As a trainer, I can’t count the number of times a new client has come to me on their first day and told me their goal is “to be toned,” or “to feel stronger.”
Those are NOT goals. I repeat, THOSE ARE NOT GOALS.
They are a starting point for creating goals.
Goals need to have an end point, and those statements do not. They’re vague and don’t really give trainers anything. It’s like going to a movie and when someone asks you how it was, you say “it was good.” Okay…. but tell me more…
In order to take those statements and create concrete goals from them, you need to dig deeper. What do those statements actually mean to you? It can be different for everyone.
One person might want to be able to lift 200lbs in order to feel stronger, another person might want to move a box for their job from point A to point B without being winded. It’s all relative.
There are some criteria goals need in order to be ready for you to work towards. They need a quantity (an end point), a deadline, and to be attainable in that length of time.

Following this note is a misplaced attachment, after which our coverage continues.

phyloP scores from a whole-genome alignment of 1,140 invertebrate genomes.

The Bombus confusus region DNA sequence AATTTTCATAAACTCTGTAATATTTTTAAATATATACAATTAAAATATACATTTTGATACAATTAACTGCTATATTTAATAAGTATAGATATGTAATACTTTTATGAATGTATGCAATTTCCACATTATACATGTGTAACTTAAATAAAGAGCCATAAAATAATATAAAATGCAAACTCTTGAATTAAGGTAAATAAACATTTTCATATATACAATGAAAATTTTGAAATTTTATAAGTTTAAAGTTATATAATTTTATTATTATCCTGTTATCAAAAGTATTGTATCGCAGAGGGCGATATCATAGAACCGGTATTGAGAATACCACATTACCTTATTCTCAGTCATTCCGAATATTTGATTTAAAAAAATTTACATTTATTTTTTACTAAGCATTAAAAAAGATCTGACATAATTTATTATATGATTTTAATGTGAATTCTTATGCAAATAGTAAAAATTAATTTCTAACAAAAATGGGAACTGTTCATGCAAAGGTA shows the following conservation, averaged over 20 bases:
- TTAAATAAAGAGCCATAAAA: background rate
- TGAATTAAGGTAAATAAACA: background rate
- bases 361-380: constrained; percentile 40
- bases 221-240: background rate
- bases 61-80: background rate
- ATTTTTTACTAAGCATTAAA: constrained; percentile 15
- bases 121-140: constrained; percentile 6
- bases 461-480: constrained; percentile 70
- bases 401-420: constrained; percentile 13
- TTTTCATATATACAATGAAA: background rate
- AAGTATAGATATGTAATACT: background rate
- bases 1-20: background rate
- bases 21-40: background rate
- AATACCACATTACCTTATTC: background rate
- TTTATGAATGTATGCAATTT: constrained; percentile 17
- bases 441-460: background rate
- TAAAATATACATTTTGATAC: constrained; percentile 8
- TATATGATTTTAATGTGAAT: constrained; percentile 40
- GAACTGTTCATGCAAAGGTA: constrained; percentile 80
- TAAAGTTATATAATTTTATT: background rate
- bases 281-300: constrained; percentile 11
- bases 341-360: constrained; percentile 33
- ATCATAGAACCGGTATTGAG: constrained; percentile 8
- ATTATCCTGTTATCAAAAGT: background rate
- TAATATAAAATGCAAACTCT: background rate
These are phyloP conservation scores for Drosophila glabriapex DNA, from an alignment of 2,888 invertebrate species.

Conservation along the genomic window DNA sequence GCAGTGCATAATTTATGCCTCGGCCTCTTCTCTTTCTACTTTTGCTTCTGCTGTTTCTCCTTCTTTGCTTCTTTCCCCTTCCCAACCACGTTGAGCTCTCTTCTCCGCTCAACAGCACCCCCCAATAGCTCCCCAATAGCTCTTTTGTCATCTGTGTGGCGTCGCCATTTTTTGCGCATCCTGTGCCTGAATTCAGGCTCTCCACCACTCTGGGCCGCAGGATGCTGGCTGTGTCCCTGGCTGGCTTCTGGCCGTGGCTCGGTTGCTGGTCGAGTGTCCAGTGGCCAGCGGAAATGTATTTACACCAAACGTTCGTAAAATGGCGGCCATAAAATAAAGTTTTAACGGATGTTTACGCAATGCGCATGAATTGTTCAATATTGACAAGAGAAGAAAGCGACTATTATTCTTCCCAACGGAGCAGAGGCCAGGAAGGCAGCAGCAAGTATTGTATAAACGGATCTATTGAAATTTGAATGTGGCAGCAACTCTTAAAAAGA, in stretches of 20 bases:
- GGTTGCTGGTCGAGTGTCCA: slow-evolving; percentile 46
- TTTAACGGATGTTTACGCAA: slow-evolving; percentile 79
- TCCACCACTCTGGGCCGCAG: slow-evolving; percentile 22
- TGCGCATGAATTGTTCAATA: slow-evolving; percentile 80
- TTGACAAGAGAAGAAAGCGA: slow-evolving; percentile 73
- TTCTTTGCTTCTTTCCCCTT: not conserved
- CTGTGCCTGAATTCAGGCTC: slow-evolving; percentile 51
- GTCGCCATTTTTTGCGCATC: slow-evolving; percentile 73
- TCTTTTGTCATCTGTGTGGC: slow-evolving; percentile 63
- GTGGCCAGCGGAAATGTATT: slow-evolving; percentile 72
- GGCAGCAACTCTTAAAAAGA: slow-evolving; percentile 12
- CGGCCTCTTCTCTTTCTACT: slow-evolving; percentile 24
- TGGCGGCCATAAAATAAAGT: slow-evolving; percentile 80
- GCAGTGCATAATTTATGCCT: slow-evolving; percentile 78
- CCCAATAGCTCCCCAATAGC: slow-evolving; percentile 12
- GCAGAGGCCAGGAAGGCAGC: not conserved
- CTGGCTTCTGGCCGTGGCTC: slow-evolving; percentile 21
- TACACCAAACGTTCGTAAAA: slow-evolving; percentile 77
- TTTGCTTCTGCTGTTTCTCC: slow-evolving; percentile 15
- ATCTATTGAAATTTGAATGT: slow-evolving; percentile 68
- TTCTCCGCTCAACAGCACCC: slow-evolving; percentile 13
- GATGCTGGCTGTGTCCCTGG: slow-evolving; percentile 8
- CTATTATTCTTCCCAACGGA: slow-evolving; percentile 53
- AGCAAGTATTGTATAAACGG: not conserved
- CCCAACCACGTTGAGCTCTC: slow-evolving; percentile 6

Most people, including me, don’t automatically think of fitness in terms of numbers, but to create a solid goal, you need to know when you reach it. You don’t know when you attain abstract concepts of ‘toned,’ and ‘strong.’ So you need to find a quantity to attach to those concepts. Maybe for being more toned, it’s losing a number of inches off your waist, and maybe for being stronger it’s a number of pounds lifted, or number of reps performed. You have to decide what it means to you.
The next thing you need is a deadline. If your goal is open ended, you don’t really need to work on it. There is no reason to. But when you attach a due date to it, all of a sudden, the work that needs to be done becomes more real. Goals are essentially dreams with a plan to reach them, and to stay on track, you need a timeline.
The last thing you need to do with your goal is to check it for attainability. They need to be realistic. If you have never lifted a weight before, lifting hundreds of pounds in a few months, is not realistic. It’s just not. It takes time to build strength and the muscle required to lift the weight. On the other side, if toning is what you are looking for, it takes time for your body to adapt and change so maybe losing 10 inches off your waist in month isn’t realistic.
If you need help setting your fitness goals, you can download my fitness goal setting workbook. I got you!